Now that we have some basic cable service at home, I've been taking advantage of our access to network websites to watch a few HGTV shows I've only seen glimpses of in the past. For instance, this past week, during a lull in my work schedule, I've treated myself to several episodes of "Love It or List It" as a kind of mind candy. For those who are unfamiliar with the show, here's the basic premise: you start with a couple (or, once in a while, a single homeowner) whose house is no longer working to meet their needs. Often it's because their family has grown, but it could also be that the house was a fixer-upper they never got around to fixing, or maybe they now have a family member working at home. Typically, one partner wants to sell the house and move, while the other wants to keep it and fix the problems. Enter the show's stars, Hilary and David: a designer who will try to fix up the house (on the homeowners' budget) so they can keep it, and a realtor who will try to find them a new house that's ideal for their needs. The show follows both experts through various trials and tribulations (invariably, Hilary uncovers some sort of unexpected problems that cut into her budget, while David gets complaints about every house he shows them), but the end is always the same: Hilary shows them a gorgeous remodeled space, David tells them how much more their home is now worth with Hilary's changes, and they must decide whether to keep it or take their increased equity and get out.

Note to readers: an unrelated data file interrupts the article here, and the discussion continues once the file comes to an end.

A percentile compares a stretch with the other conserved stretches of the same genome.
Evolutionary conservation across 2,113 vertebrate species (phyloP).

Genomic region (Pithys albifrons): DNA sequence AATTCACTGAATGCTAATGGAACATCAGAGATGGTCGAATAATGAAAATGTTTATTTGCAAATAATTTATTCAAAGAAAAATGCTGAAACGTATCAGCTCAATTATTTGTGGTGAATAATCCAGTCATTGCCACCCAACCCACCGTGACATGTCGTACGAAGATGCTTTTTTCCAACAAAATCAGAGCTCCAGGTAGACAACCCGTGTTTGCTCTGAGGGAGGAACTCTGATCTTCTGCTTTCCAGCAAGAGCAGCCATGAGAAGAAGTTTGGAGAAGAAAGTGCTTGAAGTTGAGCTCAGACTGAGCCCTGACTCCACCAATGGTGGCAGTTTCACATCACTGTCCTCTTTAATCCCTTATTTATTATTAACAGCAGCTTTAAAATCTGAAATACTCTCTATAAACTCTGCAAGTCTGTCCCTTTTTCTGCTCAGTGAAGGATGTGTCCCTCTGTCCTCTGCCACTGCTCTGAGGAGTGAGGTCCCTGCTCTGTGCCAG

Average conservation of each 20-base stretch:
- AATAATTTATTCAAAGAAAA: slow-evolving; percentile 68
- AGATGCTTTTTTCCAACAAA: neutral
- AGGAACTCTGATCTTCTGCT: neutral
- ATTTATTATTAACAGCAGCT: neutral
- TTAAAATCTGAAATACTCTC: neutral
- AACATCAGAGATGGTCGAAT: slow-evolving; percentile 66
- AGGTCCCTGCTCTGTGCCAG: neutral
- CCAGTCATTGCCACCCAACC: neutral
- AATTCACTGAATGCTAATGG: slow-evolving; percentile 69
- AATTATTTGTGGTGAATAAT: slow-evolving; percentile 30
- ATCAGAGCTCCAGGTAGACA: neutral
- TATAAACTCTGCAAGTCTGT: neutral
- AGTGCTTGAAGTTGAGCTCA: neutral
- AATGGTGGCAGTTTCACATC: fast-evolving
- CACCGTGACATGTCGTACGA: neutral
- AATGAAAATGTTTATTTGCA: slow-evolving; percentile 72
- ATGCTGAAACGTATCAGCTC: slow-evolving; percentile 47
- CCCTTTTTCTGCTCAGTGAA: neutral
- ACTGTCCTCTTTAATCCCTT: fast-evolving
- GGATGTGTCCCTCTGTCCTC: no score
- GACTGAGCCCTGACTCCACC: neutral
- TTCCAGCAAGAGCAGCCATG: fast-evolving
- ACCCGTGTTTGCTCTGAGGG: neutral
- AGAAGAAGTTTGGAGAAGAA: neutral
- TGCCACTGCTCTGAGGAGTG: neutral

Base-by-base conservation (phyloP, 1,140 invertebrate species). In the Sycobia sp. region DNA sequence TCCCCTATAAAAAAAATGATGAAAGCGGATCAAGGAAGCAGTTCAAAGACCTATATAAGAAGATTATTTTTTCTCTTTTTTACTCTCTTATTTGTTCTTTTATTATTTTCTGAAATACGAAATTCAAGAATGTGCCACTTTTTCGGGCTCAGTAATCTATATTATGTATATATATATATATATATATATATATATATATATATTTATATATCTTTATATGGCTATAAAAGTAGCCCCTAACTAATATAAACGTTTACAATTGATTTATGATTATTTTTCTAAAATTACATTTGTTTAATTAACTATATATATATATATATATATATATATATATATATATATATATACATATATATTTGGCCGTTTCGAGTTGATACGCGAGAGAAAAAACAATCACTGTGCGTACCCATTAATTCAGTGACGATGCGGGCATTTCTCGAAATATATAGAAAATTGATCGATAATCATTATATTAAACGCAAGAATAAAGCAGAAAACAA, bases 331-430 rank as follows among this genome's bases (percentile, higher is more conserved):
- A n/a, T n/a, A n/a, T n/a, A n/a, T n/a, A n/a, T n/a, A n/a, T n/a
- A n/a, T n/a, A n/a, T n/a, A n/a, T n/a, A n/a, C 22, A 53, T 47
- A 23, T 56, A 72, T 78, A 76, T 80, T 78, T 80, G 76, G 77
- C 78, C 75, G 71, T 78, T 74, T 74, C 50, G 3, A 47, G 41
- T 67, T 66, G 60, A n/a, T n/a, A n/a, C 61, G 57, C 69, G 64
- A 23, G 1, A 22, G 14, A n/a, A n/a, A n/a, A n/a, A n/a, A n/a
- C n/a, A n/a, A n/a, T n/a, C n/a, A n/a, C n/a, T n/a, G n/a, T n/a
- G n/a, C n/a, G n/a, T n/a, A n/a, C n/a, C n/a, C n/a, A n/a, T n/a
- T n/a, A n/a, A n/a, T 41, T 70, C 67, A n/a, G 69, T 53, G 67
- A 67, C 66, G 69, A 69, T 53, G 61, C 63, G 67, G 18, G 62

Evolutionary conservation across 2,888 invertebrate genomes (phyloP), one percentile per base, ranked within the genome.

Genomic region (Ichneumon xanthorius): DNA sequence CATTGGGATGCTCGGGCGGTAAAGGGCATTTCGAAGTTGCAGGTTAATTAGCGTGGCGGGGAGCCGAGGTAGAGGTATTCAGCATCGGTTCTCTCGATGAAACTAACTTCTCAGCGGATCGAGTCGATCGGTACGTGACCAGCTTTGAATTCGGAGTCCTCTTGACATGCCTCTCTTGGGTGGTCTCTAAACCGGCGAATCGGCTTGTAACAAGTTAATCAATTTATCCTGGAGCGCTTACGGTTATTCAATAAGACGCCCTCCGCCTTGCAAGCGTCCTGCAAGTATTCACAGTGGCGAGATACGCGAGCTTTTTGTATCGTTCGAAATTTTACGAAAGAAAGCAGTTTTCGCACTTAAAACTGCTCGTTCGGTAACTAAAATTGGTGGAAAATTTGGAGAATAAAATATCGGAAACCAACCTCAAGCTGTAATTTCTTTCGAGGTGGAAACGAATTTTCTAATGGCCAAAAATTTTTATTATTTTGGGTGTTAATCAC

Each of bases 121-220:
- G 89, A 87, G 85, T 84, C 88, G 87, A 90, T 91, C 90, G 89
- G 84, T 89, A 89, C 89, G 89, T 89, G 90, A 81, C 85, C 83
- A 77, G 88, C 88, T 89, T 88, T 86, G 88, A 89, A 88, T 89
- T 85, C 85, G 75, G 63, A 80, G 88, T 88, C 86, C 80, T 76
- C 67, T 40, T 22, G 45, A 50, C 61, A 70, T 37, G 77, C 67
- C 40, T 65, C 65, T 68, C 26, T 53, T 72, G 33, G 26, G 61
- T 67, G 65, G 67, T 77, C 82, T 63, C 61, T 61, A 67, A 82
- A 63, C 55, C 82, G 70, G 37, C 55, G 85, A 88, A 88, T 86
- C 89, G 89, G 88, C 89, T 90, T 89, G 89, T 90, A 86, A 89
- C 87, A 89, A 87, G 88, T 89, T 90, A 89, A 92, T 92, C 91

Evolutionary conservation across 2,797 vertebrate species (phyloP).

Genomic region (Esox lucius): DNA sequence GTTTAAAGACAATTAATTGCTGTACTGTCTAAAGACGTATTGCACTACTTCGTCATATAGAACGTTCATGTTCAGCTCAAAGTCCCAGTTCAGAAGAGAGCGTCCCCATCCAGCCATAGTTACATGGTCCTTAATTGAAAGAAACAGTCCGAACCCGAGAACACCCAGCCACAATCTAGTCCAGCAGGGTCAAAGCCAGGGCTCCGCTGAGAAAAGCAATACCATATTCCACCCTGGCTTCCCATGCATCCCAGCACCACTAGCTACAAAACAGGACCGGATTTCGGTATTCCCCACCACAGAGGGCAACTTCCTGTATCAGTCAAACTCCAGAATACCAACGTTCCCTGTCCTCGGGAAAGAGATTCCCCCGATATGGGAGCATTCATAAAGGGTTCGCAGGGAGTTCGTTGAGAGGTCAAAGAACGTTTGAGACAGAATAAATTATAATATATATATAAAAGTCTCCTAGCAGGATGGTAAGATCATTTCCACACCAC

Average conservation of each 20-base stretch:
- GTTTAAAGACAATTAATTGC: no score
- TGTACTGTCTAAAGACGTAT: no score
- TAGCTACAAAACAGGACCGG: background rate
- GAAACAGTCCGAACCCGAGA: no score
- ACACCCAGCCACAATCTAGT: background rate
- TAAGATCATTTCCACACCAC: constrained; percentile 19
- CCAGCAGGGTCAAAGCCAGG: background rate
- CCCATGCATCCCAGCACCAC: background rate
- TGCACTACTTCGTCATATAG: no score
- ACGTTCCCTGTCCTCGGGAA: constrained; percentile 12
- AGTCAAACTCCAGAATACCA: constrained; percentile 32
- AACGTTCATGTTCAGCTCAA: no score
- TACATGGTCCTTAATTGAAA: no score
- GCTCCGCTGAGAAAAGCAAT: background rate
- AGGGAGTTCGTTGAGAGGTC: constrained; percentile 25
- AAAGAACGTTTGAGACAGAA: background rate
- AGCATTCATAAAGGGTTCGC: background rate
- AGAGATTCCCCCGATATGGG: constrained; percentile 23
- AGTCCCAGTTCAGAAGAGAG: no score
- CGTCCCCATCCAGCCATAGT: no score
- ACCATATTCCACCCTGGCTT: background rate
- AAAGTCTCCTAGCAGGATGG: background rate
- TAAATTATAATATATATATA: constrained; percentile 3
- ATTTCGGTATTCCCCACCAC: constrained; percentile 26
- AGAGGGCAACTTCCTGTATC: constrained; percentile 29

So I watched a few episodes of this, and while I generally enjoyed them, I began to notice after a while that only half of the show really interested me. While David is an amusing character and does his best to make a house viewing more entertaining, I'm always impatient to get back to the couple's current house and see how the remodeling is going. The process of fixing up an existing house is just inherently more interesting to me than the process of shopping for a new one.
I think my preference for Hilary's job over David's is due to a basic element of my character: I'm a lover, not a lister. In virtually every case, I would rather find a way to work with what I already have than discard it in favor of something new. And this is true not just of houses, but of practically everything I own. When any of our belongings—from a bicycle to a desk fan—starts to wear out, my first thought is to fix it so I can keep using it, rather than to look for a replacement.
I have several reasons for this attitude. First, I've never been one of those folks who enjoy shopping for its own sake. In fact, for most things, I find it to be a big hassle. Partly, this is because I'm picky. I can spend hours going from one shoe store to another, trying on pair after pair, and come home tired, grumpy, and empty-handed because not one pair fit my highly particular needs. Partly, also, it's because I'm a tightwad, and I don't want to spend money on anything unless I'm absolutely sure it's what I want. If I buy a new bottle of hair conditioner for $6 in hopes that it can make my unruly mop more manageable than my $1 conditioner does, and I find it's no improvement, then I've just wasted $6, plus I'm stuck with a nearly full bottle of conditioner that I can't use and hate to just throw away. So unless I'm really dissatisfied with the $1 conditioner's performance, it's just not worth the risk—not even a $6 risk. And if I'm this cautious about even the smallest of purchases, then you can easily imagine that a big purchase—a car, a computer, an appliance—is a major undertaking involving loads of research, and not something I'm about to enter into lightly.